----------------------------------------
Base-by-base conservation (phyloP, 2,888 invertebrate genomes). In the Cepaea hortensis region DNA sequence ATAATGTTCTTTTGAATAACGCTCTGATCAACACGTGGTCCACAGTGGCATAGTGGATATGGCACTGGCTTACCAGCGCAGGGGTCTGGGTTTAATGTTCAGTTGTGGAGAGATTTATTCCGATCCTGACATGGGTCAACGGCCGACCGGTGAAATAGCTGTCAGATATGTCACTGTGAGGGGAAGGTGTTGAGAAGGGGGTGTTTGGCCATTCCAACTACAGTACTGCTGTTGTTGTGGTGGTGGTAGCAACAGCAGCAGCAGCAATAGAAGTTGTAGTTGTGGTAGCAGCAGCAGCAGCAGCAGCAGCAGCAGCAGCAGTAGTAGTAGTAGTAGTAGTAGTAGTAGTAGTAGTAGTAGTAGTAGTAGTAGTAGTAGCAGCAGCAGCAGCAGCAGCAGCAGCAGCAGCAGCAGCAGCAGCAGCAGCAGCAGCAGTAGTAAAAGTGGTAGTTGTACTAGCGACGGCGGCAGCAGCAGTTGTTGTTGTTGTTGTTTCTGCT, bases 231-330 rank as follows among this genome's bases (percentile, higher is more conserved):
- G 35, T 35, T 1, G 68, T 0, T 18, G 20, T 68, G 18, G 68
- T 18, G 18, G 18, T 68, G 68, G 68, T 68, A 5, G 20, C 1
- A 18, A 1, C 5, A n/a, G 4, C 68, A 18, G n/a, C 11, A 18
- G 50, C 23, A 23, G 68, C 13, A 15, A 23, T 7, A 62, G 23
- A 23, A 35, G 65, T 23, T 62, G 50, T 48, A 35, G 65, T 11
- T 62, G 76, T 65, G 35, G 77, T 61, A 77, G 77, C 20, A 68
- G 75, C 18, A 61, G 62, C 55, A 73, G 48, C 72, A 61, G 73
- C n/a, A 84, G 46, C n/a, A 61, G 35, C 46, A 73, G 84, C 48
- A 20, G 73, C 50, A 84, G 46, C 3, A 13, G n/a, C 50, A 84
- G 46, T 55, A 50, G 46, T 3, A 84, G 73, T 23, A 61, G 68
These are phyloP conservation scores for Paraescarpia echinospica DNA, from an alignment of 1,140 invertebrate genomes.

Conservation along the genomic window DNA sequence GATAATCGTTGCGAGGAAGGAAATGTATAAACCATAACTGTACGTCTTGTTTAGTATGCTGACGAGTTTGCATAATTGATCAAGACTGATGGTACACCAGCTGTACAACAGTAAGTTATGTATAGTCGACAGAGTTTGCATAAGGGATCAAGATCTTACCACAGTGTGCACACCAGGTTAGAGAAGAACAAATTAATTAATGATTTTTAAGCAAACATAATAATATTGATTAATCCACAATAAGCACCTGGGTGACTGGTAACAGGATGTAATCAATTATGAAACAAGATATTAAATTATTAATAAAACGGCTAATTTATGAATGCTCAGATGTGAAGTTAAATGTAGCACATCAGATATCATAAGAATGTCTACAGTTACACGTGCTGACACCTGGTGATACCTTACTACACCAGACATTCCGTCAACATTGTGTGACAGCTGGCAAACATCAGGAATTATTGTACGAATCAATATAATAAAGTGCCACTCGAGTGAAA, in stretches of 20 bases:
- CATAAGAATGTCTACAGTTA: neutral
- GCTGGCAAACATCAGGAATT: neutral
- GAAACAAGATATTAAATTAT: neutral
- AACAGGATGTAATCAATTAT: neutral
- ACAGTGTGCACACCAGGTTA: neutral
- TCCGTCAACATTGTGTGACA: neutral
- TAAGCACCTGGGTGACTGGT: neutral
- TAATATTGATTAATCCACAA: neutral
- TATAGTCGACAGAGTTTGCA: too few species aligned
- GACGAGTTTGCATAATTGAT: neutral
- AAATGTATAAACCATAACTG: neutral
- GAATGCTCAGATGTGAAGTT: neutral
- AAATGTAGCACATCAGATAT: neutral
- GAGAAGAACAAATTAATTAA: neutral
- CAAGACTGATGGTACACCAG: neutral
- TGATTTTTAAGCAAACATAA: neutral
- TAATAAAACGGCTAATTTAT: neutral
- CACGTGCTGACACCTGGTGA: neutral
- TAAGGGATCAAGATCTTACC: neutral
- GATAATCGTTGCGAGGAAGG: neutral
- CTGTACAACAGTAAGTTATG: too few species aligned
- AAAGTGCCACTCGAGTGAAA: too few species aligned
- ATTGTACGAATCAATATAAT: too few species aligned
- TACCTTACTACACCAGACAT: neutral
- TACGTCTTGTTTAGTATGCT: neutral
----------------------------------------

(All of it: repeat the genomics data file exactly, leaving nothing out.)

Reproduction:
Base-by-base conservation (phyloP, 2,888 invertebrate genomes). In the Cepaea hortensis region DNA sequence ATAATGTTCTTTTGAATAACGCTCTGATCAACACGTGGTCCACAGTGGCATAGTGGATATGGCACTGGCTTACCAGCGCAGGGGTCTGGGTTTAATGTTCAGTTGTGGAGAGATTTATTCCGATCCTGACATGGGTCAACGGCCGACCGGTGAAATAGCTGTCAGATATGTCACTGTGAGGGGAAGGTGTTGAGAAGGGGGTGTTTGGCCATTCCAACTACAGTACTGCTGTTGTTGTGGTGGTGGTAGCAACAGCAGCAGCAGCAATAGAAGTTGTAGTTGTGGTAGCAGCAGCAGCAGCAGCAGCAGCAGCAGCAGCAGTAGTAGTAGTAGTAGTAGTAGTAGTAGTAGTAGTAGTAGTAGTAGTAGTAGTAGTAGCAGCAGCAGCAGCAGCAGCAGCAGCAGCAGCAGCAGCAGCAGCAGCAGCAGCAGCAGTAGTAAAAGTGGTAGTTGTACTAGCGACGGCGGCAGCAGCAGTTGTTGTTGTTGTTGTTTCTGCT, bases 231-330 rank as follows among this genome's bases (percentile, higher is more conserved):
- G 35, T 35, T 1, G 68, T 0, T 18, G 20, T 68, G 18, G 68
- T 18, G 18, G 18, T 68, G 68, G 68, T 68, A 5, G 20, C 1
- A 18, A 1, C 5, A n/a, G 4, C 68, A 18, G n/a, C 11, A 18
- G 50, C 23, A 23, G 68, C 13, A 15, A 23, T 7, A 62, G 23
- A 23, A 35, G 65, T 23, T 62, G 50, T 48, A 35, G 65, T 11
- T 62, G 76, T 65, G 35, G 77, T 61, A 77, G 77, C 20, A 68
- G 75, C 18, A 61, G 62, C 55, A 73, G 48, C 72, A 61, G 73
- C n/a, A 84, G 46, C n/a, A 61, G 35, C 46, A 73, G 84, C 48
- A 20, G 73, C 50, A 84, G 46, C 3, A 13, G n/a, C 50, A 84
- G 46, T 55, A 50, G 46, T 3, A 84, G 73, T 23, A 61, G 68
These are phyloP conservation scores for Paraescarpia echinospica DNA, from an alignment of 1,140 invertebrate genomes.

Conservation along the genomic window DNA sequence GATAATCGTTGCGAGGAAGGAAATGTATAAACCATAACTGTACGTCTTGTTTAGTATGCTGACGAGTTTGCATAATTGATCAAGACTGATGGTACACCAGCTGTACAACAGTAAGTTATGTATAGTCGACAGAGTTTGCATAAGGGATCAAGATCTTACCACAGTGTGCACACCAGGTTAGAGAAGAACAAATTAATTAATGATTTTTAAGCAAACATAATAATATTGATTAATCCACAATAAGCACCTGGGTGACTGGTAACAGGATGTAATCAATTATGAAACAAGATATTAAATTATTAATAAAACGGCTAATTTATGAATGCTCAGATGTGAAGTTAAATGTAGCACATCAGATATCATAAGAATGTCTACAGTTACACGTGCTGACACCTGGTGATACCTTACTACACCAGACATTCCGTCAACATTGTGTGACAGCTGGCAAACATCAGGAATTATTGTACGAATCAATATAATAAAGTGCCACTCGAGTGAAA, in stretches of 20 bases:
- CATAAGAATGTCTACAGTTA: neutral
- GCTGGCAAACATCAGGAATT: neutral
- GAAACAAGATATTAAATTAT: neutral
- AACAGGATGTAATCAATTAT: neutral
- ACAGTGTGCACACCAGGTTA: neutral
- TCCGTCAACATTGTGTGACA: neutral
- TAAGCACCTGGGTGACTGGT: neutral
- TAATATTGATTAATCCACAA: neutral
- TATAGTCGACAGAGTTTGCA: too few species aligned
- GACGAGTTTGCATAATTGAT: neutral
- AAATGTATAAACCATAACTG: neutral
- GAATGCTCAGATGTGAAGTT: neutral
- AAATGTAGCACATCAGATAT: neutral
- GAGAAGAACAAATTAATTAA: neutral
- CAAGACTGATGGTACACCAG: neutral
- TGATTTTTAAGCAAACATAA: neutral
- TAATAAAACGGCTAATTTAT: neutral
- CACGTGCTGACACCTGGTGA: neutral
- TAAGGGATCAAGATCTTACC: neutral
- GATAATCGTTGCGAGGAAGG: neutral
- CTGTACAACAGTAAGTTATG: too few species aligned
- AAAGTGCCACTCGAGTGAAA: too few species aligned
- ATTGTACGAATCAATATAAT: too few species aligned
- TACCTTACTACACCAGACAT: neutral
- TACGTCTTGTTTAGTATGCT: neutral